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CESTA Digital Humanities Research Showcase 2022

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CESTA Digital Humanities Research Showcase 2022

Friday, May 27, 2022
8:30am to 3pm PT

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CESTA (Wallenberg Hall, Bldg 160), , Conference Room 433A.

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Event Details:

Every year, CESTA's Digital Humanities Graduate Fellowship supports graduate students and post-docs to produce original research using the tools and methods of the digital humanities. Join us to see the 2021-22 cohort of scholars present their research!

This event is open to Stanford affiliates only. We hope you will join us in person at CESTA, but if you require a Zoom link, please write to


8:30–9:00 AM Light breakfast and coffee

9:00–9:15 AM Introductory remarks

9:15–10:30 AM Panel One: Our Digital Present: Tools, Big Data, and Algorithms

  • Annie Lamar (Classics): "Reading, Fast and Slow: The Impact of Digital Reading Tools on Ancient Language Learning"
  • Iris Zhang (Sociology): "Municipal Annexations and the Changing Color Line"
  • Hank Gerba (Art History): "Between Publics and Populations: On Complexity Theory’s Algorithmic Logics"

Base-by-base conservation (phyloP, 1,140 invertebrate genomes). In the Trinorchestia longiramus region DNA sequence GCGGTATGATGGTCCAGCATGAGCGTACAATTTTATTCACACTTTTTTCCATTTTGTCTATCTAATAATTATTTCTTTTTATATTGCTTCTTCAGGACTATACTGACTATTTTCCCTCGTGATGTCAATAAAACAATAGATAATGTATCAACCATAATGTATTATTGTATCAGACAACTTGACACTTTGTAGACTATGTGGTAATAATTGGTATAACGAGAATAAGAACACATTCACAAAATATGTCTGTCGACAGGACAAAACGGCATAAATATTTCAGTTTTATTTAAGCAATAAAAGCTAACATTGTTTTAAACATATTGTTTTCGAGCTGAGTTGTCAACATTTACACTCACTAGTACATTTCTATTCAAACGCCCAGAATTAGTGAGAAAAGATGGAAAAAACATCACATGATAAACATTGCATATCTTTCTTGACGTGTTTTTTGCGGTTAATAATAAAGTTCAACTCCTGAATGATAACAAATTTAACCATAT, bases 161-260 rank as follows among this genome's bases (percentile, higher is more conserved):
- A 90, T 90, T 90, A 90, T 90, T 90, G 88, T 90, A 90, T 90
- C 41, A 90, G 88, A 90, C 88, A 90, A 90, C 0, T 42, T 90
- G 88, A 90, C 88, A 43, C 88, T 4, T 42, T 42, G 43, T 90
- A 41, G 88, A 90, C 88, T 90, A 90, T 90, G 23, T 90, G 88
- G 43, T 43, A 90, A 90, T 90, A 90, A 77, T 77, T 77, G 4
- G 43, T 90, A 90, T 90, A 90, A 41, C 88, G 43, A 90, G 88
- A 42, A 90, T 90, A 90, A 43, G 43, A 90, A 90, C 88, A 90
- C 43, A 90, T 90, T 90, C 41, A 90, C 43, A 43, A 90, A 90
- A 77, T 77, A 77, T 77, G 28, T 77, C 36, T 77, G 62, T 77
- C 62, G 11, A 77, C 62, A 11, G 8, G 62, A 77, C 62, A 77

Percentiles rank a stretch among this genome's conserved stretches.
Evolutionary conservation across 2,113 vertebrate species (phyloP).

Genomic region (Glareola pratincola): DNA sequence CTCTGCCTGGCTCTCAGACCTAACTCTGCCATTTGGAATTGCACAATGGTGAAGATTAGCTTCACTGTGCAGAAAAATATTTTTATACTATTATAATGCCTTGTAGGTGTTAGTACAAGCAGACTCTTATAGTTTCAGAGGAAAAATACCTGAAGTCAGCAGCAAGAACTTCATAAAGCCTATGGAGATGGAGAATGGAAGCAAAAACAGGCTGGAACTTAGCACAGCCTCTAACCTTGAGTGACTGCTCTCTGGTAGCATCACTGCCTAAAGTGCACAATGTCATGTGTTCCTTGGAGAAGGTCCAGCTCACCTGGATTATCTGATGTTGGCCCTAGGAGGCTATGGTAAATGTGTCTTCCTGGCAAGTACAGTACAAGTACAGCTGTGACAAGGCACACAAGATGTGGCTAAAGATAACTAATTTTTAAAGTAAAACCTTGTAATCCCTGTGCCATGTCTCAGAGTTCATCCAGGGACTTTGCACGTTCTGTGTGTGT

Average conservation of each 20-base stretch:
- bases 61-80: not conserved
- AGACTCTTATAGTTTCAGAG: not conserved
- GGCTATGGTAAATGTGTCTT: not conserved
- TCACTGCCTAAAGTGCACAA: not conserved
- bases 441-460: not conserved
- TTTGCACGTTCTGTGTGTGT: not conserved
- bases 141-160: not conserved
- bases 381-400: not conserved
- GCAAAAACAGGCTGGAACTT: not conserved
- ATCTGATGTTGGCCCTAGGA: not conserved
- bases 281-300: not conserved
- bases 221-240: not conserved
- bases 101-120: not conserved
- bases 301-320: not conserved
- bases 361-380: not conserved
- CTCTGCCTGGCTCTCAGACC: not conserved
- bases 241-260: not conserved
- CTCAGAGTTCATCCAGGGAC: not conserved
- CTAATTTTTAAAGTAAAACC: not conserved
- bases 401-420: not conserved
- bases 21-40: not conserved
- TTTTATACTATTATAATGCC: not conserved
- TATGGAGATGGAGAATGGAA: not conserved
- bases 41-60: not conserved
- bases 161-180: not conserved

10:30–10:45 AM Coffee

10:45–12:00 PM Panel Two: New Data-Driven Perspectives on the Distant Past

  • Dewei Shen (East Asian Studies): "How to Escape from Empire: A Possible Digital Humanities Solution"
  • Brandon Bark (Classics): "Networks of Transmission: Visualizing Latin Literary Fragments and the Later Sources who Preserved Them"
  • James Parkhouse (English): "Raiding the Wordhoard: Statistical Analysis of Recurring Alliterative Collocations in Old Norse Eddic Poetry"

12:00–1:15 PM Lunch

1:15–2:45 PM Panel Three: Tracing Culture in Language, 1850 to Now

  • Zuza Leniarska (English): "Return to Realism? Comparing 19th- and 21st-Century Novel Forms"
  • Carmen Thong (English)and Katherine Wang: "Encoding the Postcolonial in Place"
  • Valentina Ramia (Anthropology): "Fear in the Archive: A Digital Analysis of Ethnographic Concepts in Immigration Judges' Decisions"
  • Andrew Nelson (East Asian Languages and Cultures), Victor Cheruiyot and Sandi Khine: "Imperial Vocabulary: Public Political Discourse of the Japanese Diaspora, 1895-1935"

2:45–3:00 PM Concluding remarks